“Remembering Archibald Willard” - By Dick Squire - Bedford Times-Register - August 21, 1986

“Murals at Wash. C.H., Ohio Identified After 72 Years” - By. B. E. Kelley - Tri-State Trader - Knightstown, Indiana - September 13, 1968

“Fayette County Ohio A Pictorial History” by Carol Witherspoon Carey on behalf of the Fayette County Historical Society 1993 - pages 69 and 172.

“Down Through The Golden Years” by B.E. Kelley - compiled by author in 1973 - pages 288, 289, 290; 862 and 863.

The Fayette County Commissioners brochure entitled “Fayette County Courthouse - A Unique Blend of Art and Architecture”

The Ohio Historical publication - “Archibald M. Willard and The Spirit of ‘76 - An Ohio Artist and His Work” - 1992 - a 24-page 8½” x 11”.   The booklet which accompanied the Willard exhibit from July 4 through October 12, 1992

Geauga County Historical Society Quarterly - September, 1976 - Pages 2-4 “Yankee Doodle”

Historical Society Quarterly, Vol. III, No. 1, July, 1963 issued by the Geauga County Historical Society, Burton, Ohio - Pages 1 and 2, “Willard Paintings”

The Quarterly - Vol. 36, Issue #3, pages 1 and 2 - August, 1997 - “The Spirit of ‘76,” a publication of the Geauga County Historical Society.

“Pioneer and General History of Geauga County” - 1953 Edition - page 721 - published by the Geauga County Historical Society; Letter from Alfred M. Wilber about the old Willard home in Aurora.

“South Russell, A Brief History” - Spring, 1992 by Hosmer, Patricia and Phillip Wayne - a pamphlet showing the photo of the home built by Rev. Samuel Willard.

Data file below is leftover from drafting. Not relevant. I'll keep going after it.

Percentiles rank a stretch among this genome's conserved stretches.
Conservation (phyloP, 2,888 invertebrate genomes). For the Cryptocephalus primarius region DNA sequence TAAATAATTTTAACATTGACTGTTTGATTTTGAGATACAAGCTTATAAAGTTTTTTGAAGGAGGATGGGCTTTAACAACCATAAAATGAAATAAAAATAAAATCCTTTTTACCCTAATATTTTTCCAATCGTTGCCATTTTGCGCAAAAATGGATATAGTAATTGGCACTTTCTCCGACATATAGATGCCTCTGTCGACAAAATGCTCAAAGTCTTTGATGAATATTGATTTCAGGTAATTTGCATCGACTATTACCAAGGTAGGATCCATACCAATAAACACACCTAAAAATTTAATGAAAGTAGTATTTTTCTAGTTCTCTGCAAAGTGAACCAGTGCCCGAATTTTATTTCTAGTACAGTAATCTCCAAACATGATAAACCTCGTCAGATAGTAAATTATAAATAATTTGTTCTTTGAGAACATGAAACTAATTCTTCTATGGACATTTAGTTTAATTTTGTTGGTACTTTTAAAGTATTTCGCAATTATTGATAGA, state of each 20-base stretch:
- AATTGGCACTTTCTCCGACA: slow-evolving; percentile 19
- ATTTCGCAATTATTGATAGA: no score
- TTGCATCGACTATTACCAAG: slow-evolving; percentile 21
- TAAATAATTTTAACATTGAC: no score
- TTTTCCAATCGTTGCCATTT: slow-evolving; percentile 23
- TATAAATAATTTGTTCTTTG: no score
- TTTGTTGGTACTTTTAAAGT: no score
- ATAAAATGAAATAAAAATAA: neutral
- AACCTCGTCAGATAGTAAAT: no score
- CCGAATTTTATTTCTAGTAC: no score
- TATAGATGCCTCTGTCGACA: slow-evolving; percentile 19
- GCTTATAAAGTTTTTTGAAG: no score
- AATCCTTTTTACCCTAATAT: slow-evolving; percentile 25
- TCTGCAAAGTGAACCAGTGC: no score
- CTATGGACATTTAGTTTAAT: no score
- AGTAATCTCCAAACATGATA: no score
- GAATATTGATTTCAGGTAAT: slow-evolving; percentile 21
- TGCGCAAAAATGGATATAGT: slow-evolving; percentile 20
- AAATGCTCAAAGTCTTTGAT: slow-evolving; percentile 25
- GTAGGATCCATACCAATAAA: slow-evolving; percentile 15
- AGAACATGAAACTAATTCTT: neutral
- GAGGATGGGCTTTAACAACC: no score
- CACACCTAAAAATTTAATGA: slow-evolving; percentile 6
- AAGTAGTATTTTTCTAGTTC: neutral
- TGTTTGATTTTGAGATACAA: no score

Places Visited for Research:

The Fayette County Courthouse, 110 East Court Street, Washington Court House, Ohio 43160
The Carnegie Library, 127 S. North Street, Washington Court House, Ohio 43160

The Fayette County Historical Society, 517 Columbus Avenue, Washington Court House, Ohio 43160

The Western Reserve Historical Society (Museum and Library), 10825 East Boulevard, Cleveland, Ohio 44106 (216) 721-5722. 

The Bedford Museum, 30 Squire Place, Bedford Commons, Bedford, Ohio.   

Spirit of ‘76 Museum, 201 North Main Street, Wellington, Ohio 44090 
Herrick Memorial Library, 101 Willard Memorial Square, Wellington, Ohio 44090

The Ohio Historical Society, 1982 Velma Avenue, Columbus, Ohio 43211-

Geauga County Historical Society, 14653 East Park Street, Burton, Ohio 44021-0153. 

Some other sites to consider visiting:

The City Hall of Cleveland, Ohio - an 8 foot by 10 foot “Spirit of ‘76” painted by request in 1912 by A. M. Willard - Often referred to as “The Original Masterpiece.”

Abbot Hall - Marblehead, Massachusetts - Known as the “Centennial Spirit of ‘76,” donated by the father of Henry K. Devereux, the boy who posed as the young drummer for the painting.